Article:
There are concerns farmers will be left out of pocket despite the government electronic identification rebate scheme with some thinking the scheme may not meet the requirements to help producers transition.
The implementation and transition to sheep and goat electronic identification was mandated by Australia's Agriculture Ministers in 2022 following the outbreak of foot and mouth disease in Indonesia, with the move touted as strengthening biosecurity preparedness.
But more than 15 months later, amid a terrible market for meat and wool, the level of government rebates for sheep and goat producers had industry wondering whether there could be a fair and equitable transition to the required eID traceability system.
NSW Farmers sheepmeat committee chair Chris Kemp said there were serious concerns the scheme would fall short, and unclear communications from government were unhelpful.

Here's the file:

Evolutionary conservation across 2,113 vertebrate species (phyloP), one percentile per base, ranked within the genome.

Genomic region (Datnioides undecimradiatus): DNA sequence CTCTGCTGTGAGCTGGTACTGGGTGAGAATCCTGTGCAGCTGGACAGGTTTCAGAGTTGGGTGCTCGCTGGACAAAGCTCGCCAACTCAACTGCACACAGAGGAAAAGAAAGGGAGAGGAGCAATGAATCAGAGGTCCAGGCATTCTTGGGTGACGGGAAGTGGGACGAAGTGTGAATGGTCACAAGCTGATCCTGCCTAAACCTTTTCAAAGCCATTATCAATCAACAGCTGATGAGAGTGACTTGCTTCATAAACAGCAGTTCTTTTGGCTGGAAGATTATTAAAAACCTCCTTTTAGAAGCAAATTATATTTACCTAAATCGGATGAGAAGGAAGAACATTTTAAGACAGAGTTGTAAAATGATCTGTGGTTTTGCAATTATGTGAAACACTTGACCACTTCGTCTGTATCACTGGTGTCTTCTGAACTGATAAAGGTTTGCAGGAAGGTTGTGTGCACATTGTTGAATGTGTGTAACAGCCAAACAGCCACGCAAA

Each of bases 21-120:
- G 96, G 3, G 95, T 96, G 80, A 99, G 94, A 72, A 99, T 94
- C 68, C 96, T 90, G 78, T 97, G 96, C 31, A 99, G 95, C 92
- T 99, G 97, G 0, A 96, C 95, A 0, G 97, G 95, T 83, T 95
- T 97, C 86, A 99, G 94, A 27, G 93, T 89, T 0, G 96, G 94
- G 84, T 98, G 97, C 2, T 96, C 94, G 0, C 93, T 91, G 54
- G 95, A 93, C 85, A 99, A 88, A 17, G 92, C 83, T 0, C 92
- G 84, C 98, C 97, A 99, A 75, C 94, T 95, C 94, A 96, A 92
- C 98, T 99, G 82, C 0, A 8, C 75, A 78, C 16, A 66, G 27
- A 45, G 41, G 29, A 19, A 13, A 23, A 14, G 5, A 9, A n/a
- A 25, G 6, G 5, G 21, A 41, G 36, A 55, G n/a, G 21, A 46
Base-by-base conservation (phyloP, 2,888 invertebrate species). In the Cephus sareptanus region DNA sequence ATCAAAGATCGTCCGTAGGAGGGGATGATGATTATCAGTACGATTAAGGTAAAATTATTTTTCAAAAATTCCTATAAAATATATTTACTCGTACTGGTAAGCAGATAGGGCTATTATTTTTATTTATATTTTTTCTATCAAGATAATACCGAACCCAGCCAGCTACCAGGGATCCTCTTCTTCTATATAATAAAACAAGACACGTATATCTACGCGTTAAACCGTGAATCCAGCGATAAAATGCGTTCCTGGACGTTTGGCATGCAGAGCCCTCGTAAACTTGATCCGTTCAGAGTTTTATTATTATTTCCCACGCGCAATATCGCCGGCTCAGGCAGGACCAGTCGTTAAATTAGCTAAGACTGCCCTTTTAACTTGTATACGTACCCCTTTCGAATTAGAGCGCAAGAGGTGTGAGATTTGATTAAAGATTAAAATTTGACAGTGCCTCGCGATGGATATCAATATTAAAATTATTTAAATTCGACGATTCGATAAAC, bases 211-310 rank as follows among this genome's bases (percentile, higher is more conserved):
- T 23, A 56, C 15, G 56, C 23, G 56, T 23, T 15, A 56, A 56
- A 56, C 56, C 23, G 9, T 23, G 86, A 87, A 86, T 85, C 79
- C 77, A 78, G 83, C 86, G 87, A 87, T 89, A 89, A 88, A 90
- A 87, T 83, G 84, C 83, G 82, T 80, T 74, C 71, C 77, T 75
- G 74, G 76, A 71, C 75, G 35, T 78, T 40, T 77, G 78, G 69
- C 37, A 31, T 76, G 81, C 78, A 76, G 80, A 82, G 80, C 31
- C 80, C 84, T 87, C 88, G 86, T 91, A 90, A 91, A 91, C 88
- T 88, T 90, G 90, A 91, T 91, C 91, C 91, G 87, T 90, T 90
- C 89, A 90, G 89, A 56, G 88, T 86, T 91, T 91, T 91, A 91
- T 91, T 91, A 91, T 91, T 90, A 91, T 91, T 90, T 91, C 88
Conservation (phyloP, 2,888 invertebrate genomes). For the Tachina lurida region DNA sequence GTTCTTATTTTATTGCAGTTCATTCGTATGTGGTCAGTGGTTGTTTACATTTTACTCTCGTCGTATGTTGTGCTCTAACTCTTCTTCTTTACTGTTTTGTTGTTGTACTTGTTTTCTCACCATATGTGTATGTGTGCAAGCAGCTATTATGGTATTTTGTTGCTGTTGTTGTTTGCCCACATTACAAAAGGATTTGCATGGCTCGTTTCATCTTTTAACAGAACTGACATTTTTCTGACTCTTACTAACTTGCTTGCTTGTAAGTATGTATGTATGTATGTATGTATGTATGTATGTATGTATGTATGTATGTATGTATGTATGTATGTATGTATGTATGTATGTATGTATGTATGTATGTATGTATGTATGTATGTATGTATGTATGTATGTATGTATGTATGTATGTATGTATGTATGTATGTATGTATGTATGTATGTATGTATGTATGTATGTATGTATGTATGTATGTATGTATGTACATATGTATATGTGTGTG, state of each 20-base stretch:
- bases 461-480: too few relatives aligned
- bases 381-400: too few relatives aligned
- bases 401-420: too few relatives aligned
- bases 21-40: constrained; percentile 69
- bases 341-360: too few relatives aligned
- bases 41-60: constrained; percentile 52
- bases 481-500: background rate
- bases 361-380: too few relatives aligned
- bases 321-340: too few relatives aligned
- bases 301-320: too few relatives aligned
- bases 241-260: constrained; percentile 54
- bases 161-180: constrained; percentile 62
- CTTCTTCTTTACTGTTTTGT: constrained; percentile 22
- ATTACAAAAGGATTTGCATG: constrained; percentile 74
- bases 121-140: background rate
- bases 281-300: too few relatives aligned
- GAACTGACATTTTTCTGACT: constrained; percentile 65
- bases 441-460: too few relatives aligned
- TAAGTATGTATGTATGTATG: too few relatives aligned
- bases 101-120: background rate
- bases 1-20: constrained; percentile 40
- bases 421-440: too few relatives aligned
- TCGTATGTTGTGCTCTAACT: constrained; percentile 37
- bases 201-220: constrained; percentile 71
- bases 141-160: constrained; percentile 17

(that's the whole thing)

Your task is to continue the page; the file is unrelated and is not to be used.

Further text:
"We provided substantial feedback and alternatives to the Department of Primary Industries on the proposed rebate scheme and flagged significant concern about its design with some farmers potentially missing out," Mr Kemp said.
"We understand that there are significant financial pressures the NSW Government is facing, and that the decision to transition to eID for sheep and goats was made prior to them coming into government.
"However, the clock is ticking, and any additional government-mandated costs imposed on producers should only proceed if government can put its hand in its pocket to assist those impacted."
Mr Kemp said industry support for the reforms were based on some key conditions that the state and federal government had to meet, including national harmonisation and reduced costs of eID devices for sheep and goat producers to economically affordable levels.
"NSW Farmers will continue to lobby for further financial assistance from both the state and federal governments to aid the transition, as insufficient funding to aid primary producers has been a concern we have continually raised," he said.